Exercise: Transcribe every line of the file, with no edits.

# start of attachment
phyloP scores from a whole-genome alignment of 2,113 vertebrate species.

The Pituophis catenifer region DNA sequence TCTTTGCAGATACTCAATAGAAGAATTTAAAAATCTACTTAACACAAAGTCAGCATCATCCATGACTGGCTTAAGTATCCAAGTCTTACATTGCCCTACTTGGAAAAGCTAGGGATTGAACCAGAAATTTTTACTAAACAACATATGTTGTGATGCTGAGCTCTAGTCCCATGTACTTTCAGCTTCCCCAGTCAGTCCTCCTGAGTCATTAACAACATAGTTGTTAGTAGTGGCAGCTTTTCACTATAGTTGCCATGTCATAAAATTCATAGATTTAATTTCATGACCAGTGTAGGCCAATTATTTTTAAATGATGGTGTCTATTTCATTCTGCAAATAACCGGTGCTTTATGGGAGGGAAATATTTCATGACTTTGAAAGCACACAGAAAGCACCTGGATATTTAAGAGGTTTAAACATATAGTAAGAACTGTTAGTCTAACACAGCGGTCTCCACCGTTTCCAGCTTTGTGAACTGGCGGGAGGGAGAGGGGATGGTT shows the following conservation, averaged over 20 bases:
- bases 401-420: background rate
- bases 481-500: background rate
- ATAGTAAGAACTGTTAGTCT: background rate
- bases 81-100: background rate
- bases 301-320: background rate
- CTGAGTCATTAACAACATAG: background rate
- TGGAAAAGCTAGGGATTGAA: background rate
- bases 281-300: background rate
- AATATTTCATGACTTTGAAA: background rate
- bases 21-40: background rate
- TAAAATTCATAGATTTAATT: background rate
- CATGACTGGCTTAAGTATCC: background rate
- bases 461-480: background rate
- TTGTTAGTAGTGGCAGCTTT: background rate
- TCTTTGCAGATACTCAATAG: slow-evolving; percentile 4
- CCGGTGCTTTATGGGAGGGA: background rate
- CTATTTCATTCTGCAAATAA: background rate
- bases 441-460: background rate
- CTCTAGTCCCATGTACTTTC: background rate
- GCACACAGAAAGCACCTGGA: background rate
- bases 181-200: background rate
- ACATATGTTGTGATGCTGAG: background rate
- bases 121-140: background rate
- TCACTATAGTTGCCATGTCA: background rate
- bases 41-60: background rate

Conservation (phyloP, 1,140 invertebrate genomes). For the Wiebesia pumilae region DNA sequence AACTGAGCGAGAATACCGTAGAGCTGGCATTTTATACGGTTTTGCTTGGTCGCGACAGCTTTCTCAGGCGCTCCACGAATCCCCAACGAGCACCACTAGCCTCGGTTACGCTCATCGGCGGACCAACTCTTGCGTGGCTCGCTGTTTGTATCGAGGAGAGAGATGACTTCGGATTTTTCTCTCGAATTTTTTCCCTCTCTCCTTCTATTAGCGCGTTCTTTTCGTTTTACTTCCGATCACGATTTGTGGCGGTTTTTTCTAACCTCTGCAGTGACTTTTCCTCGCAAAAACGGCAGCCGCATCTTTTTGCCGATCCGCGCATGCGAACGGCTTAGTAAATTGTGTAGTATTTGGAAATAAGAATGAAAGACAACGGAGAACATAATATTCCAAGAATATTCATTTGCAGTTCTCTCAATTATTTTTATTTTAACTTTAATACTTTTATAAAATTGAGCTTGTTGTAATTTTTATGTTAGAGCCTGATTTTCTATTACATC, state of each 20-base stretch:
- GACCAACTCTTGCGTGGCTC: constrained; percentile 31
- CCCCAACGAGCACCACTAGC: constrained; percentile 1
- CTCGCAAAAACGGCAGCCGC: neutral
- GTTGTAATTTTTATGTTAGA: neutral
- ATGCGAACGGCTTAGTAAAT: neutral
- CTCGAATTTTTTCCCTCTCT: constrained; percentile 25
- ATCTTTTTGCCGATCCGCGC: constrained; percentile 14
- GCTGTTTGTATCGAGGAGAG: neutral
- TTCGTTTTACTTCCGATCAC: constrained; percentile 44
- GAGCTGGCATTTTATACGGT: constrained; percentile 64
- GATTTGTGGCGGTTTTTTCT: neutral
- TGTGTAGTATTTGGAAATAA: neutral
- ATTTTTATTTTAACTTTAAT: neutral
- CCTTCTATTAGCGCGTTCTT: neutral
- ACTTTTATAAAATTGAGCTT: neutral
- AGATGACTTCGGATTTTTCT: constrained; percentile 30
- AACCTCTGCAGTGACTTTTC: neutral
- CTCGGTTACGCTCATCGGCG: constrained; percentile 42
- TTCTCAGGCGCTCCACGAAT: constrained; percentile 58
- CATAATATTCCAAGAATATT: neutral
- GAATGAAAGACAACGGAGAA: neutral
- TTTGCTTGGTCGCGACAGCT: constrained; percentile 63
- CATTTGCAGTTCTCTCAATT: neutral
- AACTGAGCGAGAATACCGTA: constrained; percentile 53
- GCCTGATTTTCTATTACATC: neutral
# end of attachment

phyloP scores from a whole-genome alignment of 2,113 vertebrate species.

The Pituophis catenifer region DNA sequence TCTTTGCAGATACTCAATAGAAGAATTTAAAAATCTACTTAACACAAAGTCAGCATCATCCATGACTGGCTTAAGTATCCAAGTCTTACATTGCCCTACTTGGAAAAGCTAGGGATTGAACCAGAAATTTTTACTAAACAACATATGTTGTGATGCTGAGCTCTAGTCCCATGTACTTTCAGCTTCCCCAGTCAGTCCTCCTGAGTCATTAACAACATAGTTGTTAGTAGTGGCAGCTTTTCACTATAGTTGCCATGTCATAAAATTCATAGATTTAATTTCATGACCAGTGTAGGCCAATTATTTTTAAATGATGGTGTCTATTTCATTCTGCAAATAACCGGTGCTTTATGGGAGGGAAATATTTCATGACTTTGAAAGCACACAGAAAGCACCTGGATATTTAAGAGGTTTAAACATATAGTAAGAACTGTTAGTCTAACACAGCGGTCTCCACCGTTTCCAGCTTTGTGAACTGGCGGGAGGGAGAGGGGATGGTT shows the following conservation, averaged over 20 bases:
- bases 401-420: background rate
- bases 481-500: background rate
- ATAGTAAGAACTGTTAGTCT: background rate
- bases 81-100: background rate
- bases 301-320: background rate
- CTGAGTCATTAACAACATAG: background rate
- TGGAAAAGCTAGGGATTGAA: background rate
- bases 281-300: background rate
- AATATTTCATGACTTTGAAA: background rate
- bases 21-40: background rate
- TAAAATTCATAGATTTAATT: background rate
- CATGACTGGCTTAAGTATCC: background rate
- bases 461-480: background rate
- TTGTTAGTAGTGGCAGCTTT: background rate
- TCTTTGCAGATACTCAATAG: slow-evolving; percentile 4
- CCGGTGCTTTATGGGAGGGA: background rate
- CTATTTCATTCTGCAAATAA: background rate
- bases 441-460: background rate
- CTCTAGTCCCATGTACTTTC: background rate
- GCACACAGAAAGCACCTGGA: background rate
- bases 181-200: background rate
- ACATATGTTGTGATGCTGAG: background rate
- bases 121-140: background rate
- TCACTATAGTTGCCATGTCA: background rate
- bases 41-60: background rate

Conservation (phyloP, 1,140 invertebrate genomes). For the Wiebesia pumilae region DNA sequence AACTGAGCGAGAATACCGTAGAGCTGGCATTTTATACGGTTTTGCTTGGTCGCGACAGCTTTCTCAGGCGCTCCACGAATCCCCAACGAGCACCACTAGCCTCGGTTACGCTCATCGGCGGACCAACTCTTGCGTGGCTCGCTGTTTGTATCGAGGAGAGAGATGACTTCGGATTTTTCTCTCGAATTTTTTCCCTCTCTCCTTCTATTAGCGCGTTCTTTTCGTTTTACTTCCGATCACGATTTGTGGCGGTTTTTTCTAACCTCTGCAGTGACTTTTCCTCGCAAAAACGGCAGCCGCATCTTTTTGCCGATCCGCGCATGCGAACGGCTTAGTAAATTGTGTAGTATTTGGAAATAAGAATGAAAGACAACGGAGAACATAATATTCCAAGAATATTCATTTGCAGTTCTCTCAATTATTTTTATTTTAACTTTAATACTTTTATAAAATTGAGCTTGTTGTAATTTTTATGTTAGAGCCTGATTTTCTATTACATC, state of each 20-base stretch:
- GACCAACTCTTGCGTGGCTC: constrained; percentile 31
- CCCCAACGAGCACCACTAGC: constrained; percentile 1
- CTCGCAAAAACGGCAGCCGC: neutral
- GTTGTAATTTTTATGTTAGA: neutral
- ATGCGAACGGCTTAGTAAAT: neutral
- CTCGAATTTTTTCCCTCTCT: constrained; percentile 25
- ATCTTTTTGCCGATCCGCGC: constrained; percentile 14
- GCTGTTTGTATCGAGGAGAG: neutral
- TTCGTTTTACTTCCGATCAC: constrained; percentile 44
- GAGCTGGCATTTTATACGGT: constrained; percentile 64
- GATTTGTGGCGGTTTTTTCT: neutral
- TGTGTAGTATTTGGAAATAA: neutral
- ATTTTTATTTTAACTTTAAT: neutral
- CCTTCTATTAGCGCGTTCTT: neutral
- ACTTTTATAAAATTGAGCTT: neutral
- AGATGACTTCGGATTTTTCT: constrained; percentile 30
- AACCTCTGCAGTGACTTTTC: neutral
- CTCGGTTACGCTCATCGGCG: constrained; percentile 42
- TTCTCAGGCGCTCCACGAAT: constrained; percentile 58
- CATAATATTCCAAGAATATT: neutral
- GAATGAAAGACAACGGAGAA: neutral
- TTTGCTTGGTCGCGACAGCT: constrained; percentile 63
- CATTTGCAGTTCTCTCAATT: neutral
- AACTGAGCGAGAATACCGTA: constrained; percentile 53
- GCCTGATTTTCTATTACATC: neutral